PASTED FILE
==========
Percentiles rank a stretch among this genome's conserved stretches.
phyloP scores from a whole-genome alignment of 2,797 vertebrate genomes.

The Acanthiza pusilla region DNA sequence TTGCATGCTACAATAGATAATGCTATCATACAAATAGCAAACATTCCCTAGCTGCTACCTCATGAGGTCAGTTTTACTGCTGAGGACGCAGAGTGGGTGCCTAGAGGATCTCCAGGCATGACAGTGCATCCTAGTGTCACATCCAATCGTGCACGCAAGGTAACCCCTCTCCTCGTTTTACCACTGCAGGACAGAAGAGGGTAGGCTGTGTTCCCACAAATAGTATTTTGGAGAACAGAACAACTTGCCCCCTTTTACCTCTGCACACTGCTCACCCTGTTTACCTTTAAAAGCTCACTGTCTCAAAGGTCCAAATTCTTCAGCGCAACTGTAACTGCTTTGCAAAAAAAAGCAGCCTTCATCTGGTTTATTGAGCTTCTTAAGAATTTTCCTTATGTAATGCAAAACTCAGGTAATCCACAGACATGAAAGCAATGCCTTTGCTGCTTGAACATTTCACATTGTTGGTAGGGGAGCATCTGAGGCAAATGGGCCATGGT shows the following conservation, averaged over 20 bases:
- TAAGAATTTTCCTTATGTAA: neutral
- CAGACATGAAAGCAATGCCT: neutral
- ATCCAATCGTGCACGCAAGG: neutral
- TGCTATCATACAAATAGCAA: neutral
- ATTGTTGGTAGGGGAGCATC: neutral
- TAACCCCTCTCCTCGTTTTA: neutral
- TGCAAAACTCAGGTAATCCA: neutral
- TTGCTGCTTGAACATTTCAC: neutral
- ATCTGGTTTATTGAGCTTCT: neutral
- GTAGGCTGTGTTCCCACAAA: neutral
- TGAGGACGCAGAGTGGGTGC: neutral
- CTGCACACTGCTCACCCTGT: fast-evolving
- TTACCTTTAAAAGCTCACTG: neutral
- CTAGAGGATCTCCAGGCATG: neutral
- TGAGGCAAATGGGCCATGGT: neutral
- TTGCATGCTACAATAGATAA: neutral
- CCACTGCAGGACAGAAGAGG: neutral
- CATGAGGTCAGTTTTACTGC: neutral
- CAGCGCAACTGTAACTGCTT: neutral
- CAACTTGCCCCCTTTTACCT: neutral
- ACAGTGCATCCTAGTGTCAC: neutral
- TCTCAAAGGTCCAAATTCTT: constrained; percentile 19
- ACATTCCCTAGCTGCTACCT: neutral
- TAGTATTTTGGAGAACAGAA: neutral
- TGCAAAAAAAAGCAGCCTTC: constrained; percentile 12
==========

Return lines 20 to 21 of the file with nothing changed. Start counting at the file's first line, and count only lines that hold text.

- CCACTGCAGGACAGAAGAGG: neutral
- CATGAGGTCAGTTTTACTGC: neutral